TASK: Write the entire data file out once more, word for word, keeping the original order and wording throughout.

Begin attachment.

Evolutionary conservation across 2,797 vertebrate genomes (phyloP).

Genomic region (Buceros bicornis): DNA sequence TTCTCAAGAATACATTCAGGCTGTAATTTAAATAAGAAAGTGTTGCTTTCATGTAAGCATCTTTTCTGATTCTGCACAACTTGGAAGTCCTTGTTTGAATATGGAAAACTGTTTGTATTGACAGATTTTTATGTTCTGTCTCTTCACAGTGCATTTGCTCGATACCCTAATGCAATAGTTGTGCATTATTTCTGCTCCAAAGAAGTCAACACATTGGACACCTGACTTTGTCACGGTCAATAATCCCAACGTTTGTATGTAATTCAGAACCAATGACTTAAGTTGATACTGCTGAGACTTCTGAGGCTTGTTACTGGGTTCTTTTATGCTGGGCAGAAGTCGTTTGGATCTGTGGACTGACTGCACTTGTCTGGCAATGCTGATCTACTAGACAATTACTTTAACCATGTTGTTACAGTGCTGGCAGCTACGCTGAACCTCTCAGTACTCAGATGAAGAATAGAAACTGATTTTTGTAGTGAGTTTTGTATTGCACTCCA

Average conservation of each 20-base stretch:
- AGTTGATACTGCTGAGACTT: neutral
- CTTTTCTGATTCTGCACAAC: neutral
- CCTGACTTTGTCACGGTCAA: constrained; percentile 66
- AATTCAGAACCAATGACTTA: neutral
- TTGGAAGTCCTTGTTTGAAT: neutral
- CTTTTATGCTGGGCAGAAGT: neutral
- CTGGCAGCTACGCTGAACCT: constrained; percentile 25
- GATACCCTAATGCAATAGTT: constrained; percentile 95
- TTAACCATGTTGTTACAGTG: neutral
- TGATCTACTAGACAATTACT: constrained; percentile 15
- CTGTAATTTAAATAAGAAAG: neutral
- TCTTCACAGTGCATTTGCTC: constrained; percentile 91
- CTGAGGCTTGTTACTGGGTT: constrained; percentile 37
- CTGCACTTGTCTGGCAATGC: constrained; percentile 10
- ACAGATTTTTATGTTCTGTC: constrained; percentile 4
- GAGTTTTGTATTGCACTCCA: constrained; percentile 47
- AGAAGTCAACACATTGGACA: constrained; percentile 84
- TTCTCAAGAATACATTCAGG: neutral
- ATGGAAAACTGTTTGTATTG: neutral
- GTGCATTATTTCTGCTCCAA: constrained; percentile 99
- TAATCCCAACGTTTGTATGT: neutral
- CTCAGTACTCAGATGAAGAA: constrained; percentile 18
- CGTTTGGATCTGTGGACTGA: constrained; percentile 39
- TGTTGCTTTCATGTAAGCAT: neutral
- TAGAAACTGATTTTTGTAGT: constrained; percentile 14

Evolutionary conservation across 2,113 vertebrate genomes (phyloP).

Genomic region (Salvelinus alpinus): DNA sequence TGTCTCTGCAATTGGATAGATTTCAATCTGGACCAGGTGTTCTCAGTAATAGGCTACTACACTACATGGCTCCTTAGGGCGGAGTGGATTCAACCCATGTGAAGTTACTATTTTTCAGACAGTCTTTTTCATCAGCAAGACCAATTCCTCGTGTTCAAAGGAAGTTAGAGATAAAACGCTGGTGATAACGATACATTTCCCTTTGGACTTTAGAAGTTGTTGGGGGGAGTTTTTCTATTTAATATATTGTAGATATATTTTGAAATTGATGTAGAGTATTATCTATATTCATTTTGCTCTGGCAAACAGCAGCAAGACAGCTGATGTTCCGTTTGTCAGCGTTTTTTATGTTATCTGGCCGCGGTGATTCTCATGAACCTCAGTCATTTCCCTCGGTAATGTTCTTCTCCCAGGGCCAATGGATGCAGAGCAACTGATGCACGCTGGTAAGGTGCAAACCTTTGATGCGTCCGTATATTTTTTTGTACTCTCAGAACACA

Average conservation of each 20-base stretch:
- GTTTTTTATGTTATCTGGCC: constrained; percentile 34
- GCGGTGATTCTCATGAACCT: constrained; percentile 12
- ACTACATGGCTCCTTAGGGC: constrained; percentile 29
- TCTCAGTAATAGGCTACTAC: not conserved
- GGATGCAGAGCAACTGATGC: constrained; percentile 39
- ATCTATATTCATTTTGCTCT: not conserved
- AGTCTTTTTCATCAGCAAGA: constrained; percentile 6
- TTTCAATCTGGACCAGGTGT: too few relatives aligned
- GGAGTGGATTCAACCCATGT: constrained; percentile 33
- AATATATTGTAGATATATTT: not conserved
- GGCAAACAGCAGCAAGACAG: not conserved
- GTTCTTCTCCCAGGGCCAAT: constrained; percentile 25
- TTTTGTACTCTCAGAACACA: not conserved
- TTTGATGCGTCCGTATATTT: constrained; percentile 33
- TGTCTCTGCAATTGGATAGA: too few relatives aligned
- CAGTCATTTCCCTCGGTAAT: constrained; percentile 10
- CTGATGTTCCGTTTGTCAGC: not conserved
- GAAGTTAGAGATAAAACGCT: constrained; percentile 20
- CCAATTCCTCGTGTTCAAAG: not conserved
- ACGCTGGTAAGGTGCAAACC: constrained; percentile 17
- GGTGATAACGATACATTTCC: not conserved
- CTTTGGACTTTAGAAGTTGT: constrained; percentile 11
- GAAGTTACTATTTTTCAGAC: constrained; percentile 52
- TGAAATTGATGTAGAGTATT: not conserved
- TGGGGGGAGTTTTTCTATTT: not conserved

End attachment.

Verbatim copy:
Evolutionary conservation across 2,797 vertebrate genomes (phyloP).

Genomic region (Buceros bicornis): DNA sequence TTCTCAAGAATACATTCAGGCTGTAATTTAAATAAGAAAGTGTTGCTTTCATGTAAGCATCTTTTCTGATTCTGCACAACTTGGAAGTCCTTGTTTGAATATGGAAAACTGTTTGTATTGACAGATTTTTATGTTCTGTCTCTTCACAGTGCATTTGCTCGATACCCTAATGCAATAGTTGTGCATTATTTCTGCTCCAAAGAAGTCAACACATTGGACACCTGACTTTGTCACGGTCAATAATCCCAACGTTTGTATGTAATTCAGAACCAATGACTTAAGTTGATACTGCTGAGACTTCTGAGGCTTGTTACTGGGTTCTTTTATGCTGGGCAGAAGTCGTTTGGATCTGTGGACTGACTGCACTTGTCTGGCAATGCTGATCTACTAGACAATTACTTTAACCATGTTGTTACAGTGCTGGCAGCTACGCTGAACCTCTCAGTACTCAGATGAAGAATAGAAACTGATTTTTGTAGTGAGTTTTGTATTGCACTCCA

Average conservation of each 20-base stretch:
- AGTTGATACTGCTGAGACTT: neutral
- CTTTTCTGATTCTGCACAAC: neutral
- CCTGACTTTGTCACGGTCAA: constrained; percentile 66
- AATTCAGAACCAATGACTTA: neutral
- TTGGAAGTCCTTGTTTGAAT: neutral
- CTTTTATGCTGGGCAGAAGT: neutral
- CTGGCAGCTACGCTGAACCT: constrained; percentile 25
- GATACCCTAATGCAATAGTT: constrained; percentile 95
- TTAACCATGTTGTTACAGTG: neutral
- TGATCTACTAGACAATTACT: constrained; percentile 15
- CTGTAATTTAAATAAGAAAG: neutral
- TCTTCACAGTGCATTTGCTC: constrained; percentile 91
- CTGAGGCTTGTTACTGGGTT: constrained; percentile 37
- CTGCACTTGTCTGGCAATGC: constrained; percentile 10
- ACAGATTTTTATGTTCTGTC: constrained; percentile 4
- GAGTTTTGTATTGCACTCCA: constrained; percentile 47
- AGAAGTCAACACATTGGACA: constrained; percentile 84
- TTCTCAAGAATACATTCAGG: neutral
- ATGGAAAACTGTTTGTATTG: neutral
- GTGCATTATTTCTGCTCCAA: constrained; percentile 99
- TAATCCCAACGTTTGTATGT: neutral
- CTCAGTACTCAGATGAAGAA: constrained; percentile 18
- CGTTTGGATCTGTGGACTGA: constrained; percentile 39
- TGTTGCTTTCATGTAAGCAT: neutral
- TAGAAACTGATTTTTGTAGT: constrained; percentile 14

Evolutionary conservation across 2,113 vertebrate genomes (phyloP).

Genomic region (Salvelinus alpinus): DNA sequence TGTCTCTGCAATTGGATAGATTTCAATCTGGACCAGGTGTTCTCAGTAATAGGCTACTACACTACATGGCTCCTTAGGGCGGAGTGGATTCAACCCATGTGAAGTTACTATTTTTCAGACAGTCTTTTTCATCAGCAAGACCAATTCCTCGTGTTCAAAGGAAGTTAGAGATAAAACGCTGGTGATAACGATACATTTCCCTTTGGACTTTAGAAGTTGTTGGGGGGAGTTTTTCTATTTAATATATTGTAGATATATTTTGAAATTGATGTAGAGTATTATCTATATTCATTTTGCTCTGGCAAACAGCAGCAAGACAGCTGATGTTCCGTTTGTCAGCGTTTTTTATGTTATCTGGCCGCGGTGATTCTCATGAACCTCAGTCATTTCCCTCGGTAATGTTCTTCTCCCAGGGCCAATGGATGCAGAGCAACTGATGCACGCTGGTAAGGTGCAAACCTTTGATGCGTCCGTATATTTTTTTGTACTCTCAGAACACA

Average conservation of each 20-base stretch:
- GTTTTTTATGTTATCTGGCC: constrained; percentile 34
- GCGGTGATTCTCATGAACCT: constrained; percentile 12
- ACTACATGGCTCCTTAGGGC: constrained; percentile 29
- TCTCAGTAATAGGCTACTAC: not conserved
- GGATGCAGAGCAACTGATGC: constrained; percentile 39
- ATCTATATTCATTTTGCTCT: not conserved
- AGTCTTTTTCATCAGCAAGA: constrained; percentile 6
- TTTCAATCTGGACCAGGTGT: too few relatives aligned
- GGAGTGGATTCAACCCATGT: constrained; percentile 33
- AATATATTGTAGATATATTT: not conserved
- GGCAAACAGCAGCAAGACAG: not conserved
- GTTCTTCTCCCAGGGCCAAT: constrained; percentile 25
- TTTTGTACTCTCAGAACACA: not conserved
- TTTGATGCGTCCGTATATTT: constrained; percentile 33
- TGTCTCTGCAATTGGATAGA: too few relatives aligned
- CAGTCATTTCCCTCGGTAAT: constrained; percentile 10
- CTGATGTTCCGTTTGTCAGC: not conserved
- GAAGTTAGAGATAAAACGCT: constrained; percentile 20
- CCAATTCCTCGTGTTCAAAG: not conserved
- ACGCTGGTAAGGTGCAAACC: constrained; percentile 17
- GGTGATAACGATACATTTCC: not conserved
- CTTTGGACTTTAGAAGTTGT: constrained; percentile 11
- GAAGTTACTATTTTTCAGAC: constrained; percentile 52
- TGAAATTGATGTAGAGTATT: not conserved
- TGGGGGGAGTTTTTCTATTT: not conserved